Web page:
Are we nearly there yet?
No, that’s not the irritating whine of small children you’re hearing from the backseat of the car on a long trip – but the cries of thousands of shell-shocked, sleep-deprived parents, wondering when the hell it’s time to go back to school.
The Christmas holidays may have started late, with most UK state schools not breaking up until 21 December, but unlike last year – when peace on earth resumed on 2 January – this year teachers and pupils reunite on 7 January.
Which is, by my calculations, still DAYS AND DAYS AWAY.
Don’t get me wrong – I, like many mums, dads, grandparents and carers, have loved spending precious time with the little rascals over the festive season. Seeing their faces as they opened their stockings on Christmas morning, taking them to the cinema to see the new ‘Mary Poppins’, spending New Year’s Eve prodding them to stay awake long enough to see the fireworks... it’s been fun.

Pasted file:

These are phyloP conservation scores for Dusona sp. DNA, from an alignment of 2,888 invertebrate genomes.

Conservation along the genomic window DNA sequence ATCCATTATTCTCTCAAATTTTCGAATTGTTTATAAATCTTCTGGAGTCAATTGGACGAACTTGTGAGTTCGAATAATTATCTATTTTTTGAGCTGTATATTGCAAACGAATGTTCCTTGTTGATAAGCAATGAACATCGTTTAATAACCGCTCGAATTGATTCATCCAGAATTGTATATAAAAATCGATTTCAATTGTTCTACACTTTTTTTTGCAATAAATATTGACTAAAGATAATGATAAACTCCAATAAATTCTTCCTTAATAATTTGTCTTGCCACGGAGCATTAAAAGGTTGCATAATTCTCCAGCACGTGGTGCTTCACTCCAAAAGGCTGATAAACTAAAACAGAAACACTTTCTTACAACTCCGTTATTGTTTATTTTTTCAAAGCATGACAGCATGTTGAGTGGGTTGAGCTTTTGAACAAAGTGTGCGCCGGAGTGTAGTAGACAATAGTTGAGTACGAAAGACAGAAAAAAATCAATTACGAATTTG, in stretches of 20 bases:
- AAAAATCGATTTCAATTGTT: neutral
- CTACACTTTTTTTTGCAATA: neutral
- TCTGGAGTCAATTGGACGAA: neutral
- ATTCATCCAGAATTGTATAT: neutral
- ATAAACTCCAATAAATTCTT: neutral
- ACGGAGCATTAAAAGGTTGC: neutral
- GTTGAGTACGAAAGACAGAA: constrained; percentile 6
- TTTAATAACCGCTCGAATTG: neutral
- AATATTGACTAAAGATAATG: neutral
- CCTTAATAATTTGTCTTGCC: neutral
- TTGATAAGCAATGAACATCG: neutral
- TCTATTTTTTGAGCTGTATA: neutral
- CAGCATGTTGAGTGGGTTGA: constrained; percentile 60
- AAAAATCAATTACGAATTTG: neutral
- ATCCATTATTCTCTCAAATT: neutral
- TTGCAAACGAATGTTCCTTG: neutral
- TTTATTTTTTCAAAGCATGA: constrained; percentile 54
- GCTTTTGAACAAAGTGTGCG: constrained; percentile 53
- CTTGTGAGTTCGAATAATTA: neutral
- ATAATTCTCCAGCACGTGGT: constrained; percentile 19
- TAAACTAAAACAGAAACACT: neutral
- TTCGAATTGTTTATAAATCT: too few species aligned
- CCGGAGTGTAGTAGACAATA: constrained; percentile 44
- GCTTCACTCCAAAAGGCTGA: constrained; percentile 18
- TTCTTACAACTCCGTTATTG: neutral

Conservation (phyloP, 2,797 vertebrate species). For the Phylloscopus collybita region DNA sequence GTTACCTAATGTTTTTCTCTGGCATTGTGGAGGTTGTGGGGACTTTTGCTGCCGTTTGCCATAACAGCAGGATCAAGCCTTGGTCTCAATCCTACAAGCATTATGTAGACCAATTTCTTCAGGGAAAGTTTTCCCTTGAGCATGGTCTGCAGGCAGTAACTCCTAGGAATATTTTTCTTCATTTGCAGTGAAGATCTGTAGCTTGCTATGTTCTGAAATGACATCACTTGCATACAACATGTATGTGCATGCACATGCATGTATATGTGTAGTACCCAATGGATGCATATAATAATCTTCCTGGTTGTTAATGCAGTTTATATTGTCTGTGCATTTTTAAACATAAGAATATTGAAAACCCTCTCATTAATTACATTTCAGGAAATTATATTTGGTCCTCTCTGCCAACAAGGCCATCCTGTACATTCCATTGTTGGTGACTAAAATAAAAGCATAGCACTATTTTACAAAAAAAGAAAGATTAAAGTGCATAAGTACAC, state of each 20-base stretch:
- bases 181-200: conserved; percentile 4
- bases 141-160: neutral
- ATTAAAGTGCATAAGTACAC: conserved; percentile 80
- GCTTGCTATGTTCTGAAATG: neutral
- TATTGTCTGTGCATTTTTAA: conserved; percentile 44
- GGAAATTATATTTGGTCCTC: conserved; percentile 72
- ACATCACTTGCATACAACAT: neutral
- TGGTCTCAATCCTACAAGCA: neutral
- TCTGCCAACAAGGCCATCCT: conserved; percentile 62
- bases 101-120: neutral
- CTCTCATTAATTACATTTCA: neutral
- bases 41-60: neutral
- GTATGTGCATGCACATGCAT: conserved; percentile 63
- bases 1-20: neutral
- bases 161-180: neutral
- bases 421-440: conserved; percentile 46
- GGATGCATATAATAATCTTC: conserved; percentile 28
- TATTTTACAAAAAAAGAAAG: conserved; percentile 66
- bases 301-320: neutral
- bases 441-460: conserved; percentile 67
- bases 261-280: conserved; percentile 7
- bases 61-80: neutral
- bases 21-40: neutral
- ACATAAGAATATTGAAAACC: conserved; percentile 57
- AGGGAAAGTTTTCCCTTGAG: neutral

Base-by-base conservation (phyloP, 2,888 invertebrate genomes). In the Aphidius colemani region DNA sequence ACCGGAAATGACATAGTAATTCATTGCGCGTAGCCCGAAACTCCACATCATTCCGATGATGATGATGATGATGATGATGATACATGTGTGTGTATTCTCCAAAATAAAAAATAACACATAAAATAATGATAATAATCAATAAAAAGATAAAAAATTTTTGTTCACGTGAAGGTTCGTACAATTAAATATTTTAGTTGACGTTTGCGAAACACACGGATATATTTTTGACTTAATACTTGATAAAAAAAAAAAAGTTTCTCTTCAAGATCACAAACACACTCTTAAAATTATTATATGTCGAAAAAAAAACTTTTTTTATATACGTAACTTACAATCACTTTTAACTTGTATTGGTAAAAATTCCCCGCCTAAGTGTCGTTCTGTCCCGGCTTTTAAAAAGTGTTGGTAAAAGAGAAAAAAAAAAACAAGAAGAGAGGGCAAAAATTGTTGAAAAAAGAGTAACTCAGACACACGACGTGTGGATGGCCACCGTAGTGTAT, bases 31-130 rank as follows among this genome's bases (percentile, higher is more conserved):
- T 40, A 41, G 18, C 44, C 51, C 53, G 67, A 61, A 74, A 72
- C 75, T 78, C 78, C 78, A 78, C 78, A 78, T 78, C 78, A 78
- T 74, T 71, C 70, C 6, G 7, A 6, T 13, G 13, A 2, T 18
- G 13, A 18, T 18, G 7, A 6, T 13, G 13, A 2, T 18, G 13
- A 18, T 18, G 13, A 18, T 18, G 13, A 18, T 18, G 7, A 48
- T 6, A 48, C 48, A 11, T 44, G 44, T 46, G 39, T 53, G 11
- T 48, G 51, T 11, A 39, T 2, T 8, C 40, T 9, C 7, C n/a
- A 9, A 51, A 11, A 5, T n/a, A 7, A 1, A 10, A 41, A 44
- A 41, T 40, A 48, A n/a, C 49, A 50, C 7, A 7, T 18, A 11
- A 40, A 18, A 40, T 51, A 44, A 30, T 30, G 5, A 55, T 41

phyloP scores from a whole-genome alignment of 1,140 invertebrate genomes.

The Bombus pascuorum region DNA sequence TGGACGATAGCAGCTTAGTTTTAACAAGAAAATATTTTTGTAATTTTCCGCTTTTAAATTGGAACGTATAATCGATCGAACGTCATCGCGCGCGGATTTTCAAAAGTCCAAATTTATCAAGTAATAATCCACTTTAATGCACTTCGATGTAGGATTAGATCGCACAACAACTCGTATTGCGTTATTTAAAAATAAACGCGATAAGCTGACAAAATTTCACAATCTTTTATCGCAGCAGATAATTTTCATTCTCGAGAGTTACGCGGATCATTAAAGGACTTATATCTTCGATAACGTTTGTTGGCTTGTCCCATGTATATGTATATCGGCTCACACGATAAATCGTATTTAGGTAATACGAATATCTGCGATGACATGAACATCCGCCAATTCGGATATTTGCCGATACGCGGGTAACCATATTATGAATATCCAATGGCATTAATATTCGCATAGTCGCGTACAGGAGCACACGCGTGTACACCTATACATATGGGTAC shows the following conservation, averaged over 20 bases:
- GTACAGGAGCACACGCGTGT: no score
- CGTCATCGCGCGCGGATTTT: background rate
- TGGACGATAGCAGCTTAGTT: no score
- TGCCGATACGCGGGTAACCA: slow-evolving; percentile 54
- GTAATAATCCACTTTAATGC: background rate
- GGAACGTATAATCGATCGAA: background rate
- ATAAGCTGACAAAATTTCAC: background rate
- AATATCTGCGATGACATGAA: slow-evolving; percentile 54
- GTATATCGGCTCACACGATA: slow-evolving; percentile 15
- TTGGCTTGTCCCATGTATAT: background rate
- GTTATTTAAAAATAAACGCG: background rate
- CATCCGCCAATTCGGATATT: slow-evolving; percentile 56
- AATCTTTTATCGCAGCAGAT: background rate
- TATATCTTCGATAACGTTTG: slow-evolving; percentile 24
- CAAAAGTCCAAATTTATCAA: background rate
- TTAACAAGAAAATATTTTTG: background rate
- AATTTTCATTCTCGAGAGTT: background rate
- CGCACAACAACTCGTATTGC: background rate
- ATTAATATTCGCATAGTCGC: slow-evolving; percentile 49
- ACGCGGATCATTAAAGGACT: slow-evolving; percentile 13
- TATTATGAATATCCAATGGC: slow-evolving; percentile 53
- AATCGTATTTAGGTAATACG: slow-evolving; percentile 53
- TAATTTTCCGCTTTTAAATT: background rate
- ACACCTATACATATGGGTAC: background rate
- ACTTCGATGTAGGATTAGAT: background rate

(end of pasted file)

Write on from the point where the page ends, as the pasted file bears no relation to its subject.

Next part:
But I’m ready for it to be over. I’m skint, tired and craving a return to routine. I’ve done every activity I can think of: baking, play dates, bike rides and trips to dreaded Dante’s Inferno (otherwise known as soft play). I’ve had enough. And I’m not the only one.
Scores of beleaguered parents have taken to Twitter to express in a suitably jaunty and acerbic 280 characters the gamut of emotions that the extended Christmas break brings.
Some seemed to be struggling with getting through a single day, while others were keeping quiet in the face of the type of parents who claim to be “mourning” their kids’ return to school (WHO ARE THESE PEOPLE?).
There’s even been a hashtag.
And it’s not just parents who seemed irked by the presence of small children EVERYWHERE. Even regular people – those who are able to sleep, wee, shop and talk, blissfully child-free – are puzzled.
We know what you mean.